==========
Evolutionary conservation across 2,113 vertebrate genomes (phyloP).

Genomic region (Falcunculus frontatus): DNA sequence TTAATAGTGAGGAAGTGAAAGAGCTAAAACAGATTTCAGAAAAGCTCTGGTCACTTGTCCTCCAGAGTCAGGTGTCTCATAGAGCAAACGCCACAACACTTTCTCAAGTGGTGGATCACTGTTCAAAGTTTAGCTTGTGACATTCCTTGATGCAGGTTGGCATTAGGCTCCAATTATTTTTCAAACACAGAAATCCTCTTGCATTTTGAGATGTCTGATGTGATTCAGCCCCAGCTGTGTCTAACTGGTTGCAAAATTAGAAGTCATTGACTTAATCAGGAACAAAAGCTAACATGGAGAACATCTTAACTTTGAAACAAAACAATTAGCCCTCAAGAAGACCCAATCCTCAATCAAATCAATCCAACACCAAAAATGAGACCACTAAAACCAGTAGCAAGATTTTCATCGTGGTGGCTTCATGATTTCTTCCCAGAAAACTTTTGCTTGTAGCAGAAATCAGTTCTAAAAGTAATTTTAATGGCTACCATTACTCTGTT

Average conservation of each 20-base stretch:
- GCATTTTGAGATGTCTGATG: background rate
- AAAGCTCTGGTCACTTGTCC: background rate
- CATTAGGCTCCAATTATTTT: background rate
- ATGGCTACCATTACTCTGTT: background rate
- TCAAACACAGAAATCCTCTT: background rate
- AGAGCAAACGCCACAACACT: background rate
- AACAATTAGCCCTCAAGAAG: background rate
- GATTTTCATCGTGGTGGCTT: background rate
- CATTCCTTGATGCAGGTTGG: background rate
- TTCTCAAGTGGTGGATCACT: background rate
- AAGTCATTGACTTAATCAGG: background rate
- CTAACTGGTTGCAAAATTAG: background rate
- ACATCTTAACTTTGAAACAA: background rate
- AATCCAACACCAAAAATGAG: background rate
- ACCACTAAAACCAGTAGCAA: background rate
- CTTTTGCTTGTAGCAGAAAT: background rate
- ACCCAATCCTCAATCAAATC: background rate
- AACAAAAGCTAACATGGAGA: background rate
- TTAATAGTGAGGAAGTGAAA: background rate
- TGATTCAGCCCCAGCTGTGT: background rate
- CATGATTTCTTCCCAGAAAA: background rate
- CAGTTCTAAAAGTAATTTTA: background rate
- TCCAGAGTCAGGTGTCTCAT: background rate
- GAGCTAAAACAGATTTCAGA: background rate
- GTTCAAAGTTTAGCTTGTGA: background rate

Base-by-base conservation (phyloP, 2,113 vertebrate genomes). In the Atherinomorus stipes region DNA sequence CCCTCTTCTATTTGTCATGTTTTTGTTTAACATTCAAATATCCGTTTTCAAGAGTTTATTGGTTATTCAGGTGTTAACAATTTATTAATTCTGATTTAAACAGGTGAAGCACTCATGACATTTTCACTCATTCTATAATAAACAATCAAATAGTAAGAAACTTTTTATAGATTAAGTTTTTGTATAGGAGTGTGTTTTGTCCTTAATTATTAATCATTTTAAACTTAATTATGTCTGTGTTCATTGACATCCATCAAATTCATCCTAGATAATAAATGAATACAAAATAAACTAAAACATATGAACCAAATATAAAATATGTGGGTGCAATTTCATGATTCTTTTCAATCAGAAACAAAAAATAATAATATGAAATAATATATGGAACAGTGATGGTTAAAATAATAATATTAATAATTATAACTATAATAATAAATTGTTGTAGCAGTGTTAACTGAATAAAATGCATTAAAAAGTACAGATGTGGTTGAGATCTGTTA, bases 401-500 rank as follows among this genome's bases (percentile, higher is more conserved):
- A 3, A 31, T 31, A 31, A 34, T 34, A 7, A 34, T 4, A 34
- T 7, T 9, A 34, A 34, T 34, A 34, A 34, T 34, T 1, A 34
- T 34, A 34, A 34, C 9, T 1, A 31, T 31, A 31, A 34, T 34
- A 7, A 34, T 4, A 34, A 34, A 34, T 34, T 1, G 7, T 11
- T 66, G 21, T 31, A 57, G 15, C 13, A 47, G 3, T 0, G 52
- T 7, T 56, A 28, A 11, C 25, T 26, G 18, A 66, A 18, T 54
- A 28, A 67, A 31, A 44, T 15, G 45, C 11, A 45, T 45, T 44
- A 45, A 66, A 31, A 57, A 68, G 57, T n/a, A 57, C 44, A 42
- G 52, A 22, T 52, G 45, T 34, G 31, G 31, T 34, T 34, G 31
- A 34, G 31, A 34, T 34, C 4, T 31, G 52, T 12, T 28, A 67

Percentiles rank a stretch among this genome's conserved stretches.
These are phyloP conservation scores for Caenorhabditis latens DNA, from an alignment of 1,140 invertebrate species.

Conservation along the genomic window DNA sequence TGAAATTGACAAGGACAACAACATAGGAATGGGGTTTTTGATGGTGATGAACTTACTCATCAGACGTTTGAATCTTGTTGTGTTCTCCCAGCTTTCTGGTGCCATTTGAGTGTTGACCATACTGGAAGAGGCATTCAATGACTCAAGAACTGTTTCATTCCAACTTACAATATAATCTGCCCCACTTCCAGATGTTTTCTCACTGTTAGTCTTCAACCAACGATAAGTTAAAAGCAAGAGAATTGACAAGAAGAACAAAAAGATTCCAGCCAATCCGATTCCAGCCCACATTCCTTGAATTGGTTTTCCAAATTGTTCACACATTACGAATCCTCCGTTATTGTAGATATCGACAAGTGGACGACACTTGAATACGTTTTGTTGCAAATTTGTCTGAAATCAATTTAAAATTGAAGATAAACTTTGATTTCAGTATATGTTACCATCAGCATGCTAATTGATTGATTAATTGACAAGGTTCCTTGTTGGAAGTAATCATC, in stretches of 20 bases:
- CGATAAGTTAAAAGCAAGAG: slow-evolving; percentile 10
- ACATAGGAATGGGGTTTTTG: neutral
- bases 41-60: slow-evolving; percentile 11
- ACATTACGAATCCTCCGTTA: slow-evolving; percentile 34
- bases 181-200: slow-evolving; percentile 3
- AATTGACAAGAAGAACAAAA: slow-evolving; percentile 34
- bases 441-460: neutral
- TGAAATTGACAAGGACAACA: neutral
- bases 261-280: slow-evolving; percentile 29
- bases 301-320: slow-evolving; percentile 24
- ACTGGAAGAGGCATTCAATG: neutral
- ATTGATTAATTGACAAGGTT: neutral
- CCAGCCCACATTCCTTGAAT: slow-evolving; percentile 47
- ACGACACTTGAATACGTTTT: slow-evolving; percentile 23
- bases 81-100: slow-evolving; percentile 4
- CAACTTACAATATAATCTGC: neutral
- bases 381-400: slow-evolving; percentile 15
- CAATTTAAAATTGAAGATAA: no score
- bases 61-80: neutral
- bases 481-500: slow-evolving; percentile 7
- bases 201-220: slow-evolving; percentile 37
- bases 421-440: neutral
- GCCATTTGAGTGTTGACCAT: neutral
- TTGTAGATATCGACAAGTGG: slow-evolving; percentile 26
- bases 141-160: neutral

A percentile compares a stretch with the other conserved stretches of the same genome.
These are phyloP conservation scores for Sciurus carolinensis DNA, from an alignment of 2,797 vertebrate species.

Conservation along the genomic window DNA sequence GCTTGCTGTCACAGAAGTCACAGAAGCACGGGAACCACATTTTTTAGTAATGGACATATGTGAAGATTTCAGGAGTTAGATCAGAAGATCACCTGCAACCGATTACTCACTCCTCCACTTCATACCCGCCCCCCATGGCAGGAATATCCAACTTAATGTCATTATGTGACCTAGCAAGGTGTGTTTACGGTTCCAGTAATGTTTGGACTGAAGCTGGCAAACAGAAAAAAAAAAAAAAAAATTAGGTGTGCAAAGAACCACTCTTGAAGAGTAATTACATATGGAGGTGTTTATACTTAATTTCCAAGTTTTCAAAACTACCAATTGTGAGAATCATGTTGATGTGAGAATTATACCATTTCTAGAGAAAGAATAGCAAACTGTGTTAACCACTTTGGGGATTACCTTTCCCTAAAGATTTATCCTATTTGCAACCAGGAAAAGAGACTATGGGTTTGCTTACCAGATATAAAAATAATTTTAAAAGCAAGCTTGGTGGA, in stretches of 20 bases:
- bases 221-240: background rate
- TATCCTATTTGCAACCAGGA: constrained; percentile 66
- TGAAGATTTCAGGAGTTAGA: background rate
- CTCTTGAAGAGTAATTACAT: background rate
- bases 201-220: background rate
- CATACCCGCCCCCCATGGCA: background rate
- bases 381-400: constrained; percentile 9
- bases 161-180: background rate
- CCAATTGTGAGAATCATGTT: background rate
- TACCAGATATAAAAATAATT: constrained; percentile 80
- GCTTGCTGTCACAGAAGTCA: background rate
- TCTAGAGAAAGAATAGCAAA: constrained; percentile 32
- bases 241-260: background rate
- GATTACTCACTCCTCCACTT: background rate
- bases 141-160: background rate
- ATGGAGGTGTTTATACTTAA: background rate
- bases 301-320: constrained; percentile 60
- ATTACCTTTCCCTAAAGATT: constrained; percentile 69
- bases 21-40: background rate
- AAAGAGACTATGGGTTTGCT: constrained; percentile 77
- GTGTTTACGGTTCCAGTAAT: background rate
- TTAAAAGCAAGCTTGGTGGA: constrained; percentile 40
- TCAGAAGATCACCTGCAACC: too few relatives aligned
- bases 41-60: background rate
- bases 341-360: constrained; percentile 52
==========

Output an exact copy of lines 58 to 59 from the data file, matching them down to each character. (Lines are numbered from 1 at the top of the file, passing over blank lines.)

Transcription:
- CAACTTACAATATAATCTGC: neutral
- bases 381-400: slow-evolving; percentile 15